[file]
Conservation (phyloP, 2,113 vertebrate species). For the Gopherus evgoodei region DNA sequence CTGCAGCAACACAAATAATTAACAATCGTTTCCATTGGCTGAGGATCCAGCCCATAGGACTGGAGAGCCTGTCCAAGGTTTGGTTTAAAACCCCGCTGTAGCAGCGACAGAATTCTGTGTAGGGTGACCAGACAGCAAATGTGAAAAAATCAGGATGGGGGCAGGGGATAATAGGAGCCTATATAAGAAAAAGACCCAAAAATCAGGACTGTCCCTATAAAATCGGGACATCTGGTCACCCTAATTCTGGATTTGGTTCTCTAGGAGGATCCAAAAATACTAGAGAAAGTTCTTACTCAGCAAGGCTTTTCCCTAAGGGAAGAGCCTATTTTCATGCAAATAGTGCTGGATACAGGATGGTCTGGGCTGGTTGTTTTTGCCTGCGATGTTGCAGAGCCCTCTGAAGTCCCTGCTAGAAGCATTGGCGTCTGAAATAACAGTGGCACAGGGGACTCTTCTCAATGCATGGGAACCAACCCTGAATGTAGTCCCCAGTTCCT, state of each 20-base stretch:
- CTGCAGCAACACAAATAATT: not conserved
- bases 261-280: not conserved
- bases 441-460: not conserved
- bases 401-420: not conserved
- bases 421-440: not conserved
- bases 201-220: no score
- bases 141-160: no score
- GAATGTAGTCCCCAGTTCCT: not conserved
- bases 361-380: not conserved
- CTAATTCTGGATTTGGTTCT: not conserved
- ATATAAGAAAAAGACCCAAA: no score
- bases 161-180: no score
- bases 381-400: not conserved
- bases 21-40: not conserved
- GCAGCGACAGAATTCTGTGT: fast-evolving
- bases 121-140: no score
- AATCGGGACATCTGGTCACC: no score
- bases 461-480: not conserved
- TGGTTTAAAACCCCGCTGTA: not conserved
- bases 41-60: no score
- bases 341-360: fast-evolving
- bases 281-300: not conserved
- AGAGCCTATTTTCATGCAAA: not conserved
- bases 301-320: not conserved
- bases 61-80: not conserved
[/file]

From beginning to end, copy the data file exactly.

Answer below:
Conservation (phyloP, 2,113 vertebrate species). For the Gopherus evgoodei region DNA sequence CTGCAGCAACACAAATAATTAACAATCGTTTCCATTGGCTGAGGATCCAGCCCATAGGACTGGAGAGCCTGTCCAAGGTTTGGTTTAAAACCCCGCTGTAGCAGCGACAGAATTCTGTGTAGGGTGACCAGACAGCAAATGTGAAAAAATCAGGATGGGGGCAGGGGATAATAGGAGCCTATATAAGAAAAAGACCCAAAAATCAGGACTGTCCCTATAAAATCGGGACATCTGGTCACCCTAATTCTGGATTTGGTTCTCTAGGAGGATCCAAAAATACTAGAGAAAGTTCTTACTCAGCAAGGCTTTTCCCTAAGGGAAGAGCCTATTTTCATGCAAATAGTGCTGGATACAGGATGGTCTGGGCTGGTTGTTTTTGCCTGCGATGTTGCAGAGCCCTCTGAAGTCCCTGCTAGAAGCATTGGCGTCTGAAATAACAGTGGCACAGGGGACTCTTCTCAATGCATGGGAACCAACCCTGAATGTAGTCCCCAGTTCCT, state of each 20-base stretch:
- CTGCAGCAACACAAATAATT: not conserved
- bases 261-280: not conserved
- bases 441-460: not conserved
- bases 401-420: not conserved
- bases 421-440: not conserved
- bases 201-220: no score
- bases 141-160: no score
- GAATGTAGTCCCCAGTTCCT: not conserved
- bases 361-380: not conserved
- CTAATTCTGGATTTGGTTCT: not conserved
- ATATAAGAAAAAGACCCAAA: no score
- bases 161-180: no score
- bases 381-400: not conserved
- bases 21-40: not conserved
- GCAGCGACAGAATTCTGTGT: fast-evolving
- bases 121-140: no score
- AATCGGGACATCTGGTCACC: no score
- bases 461-480: not conserved
- TGGTTTAAAACCCCGCTGTA: not conserved
- bases 41-60: no score
- bases 341-360: fast-evolving
- bases 281-300: not conserved
- AGAGCCTATTTTCATGCAAA: not conserved
- bases 301-320: not conserved
- bases 61-80: not conserved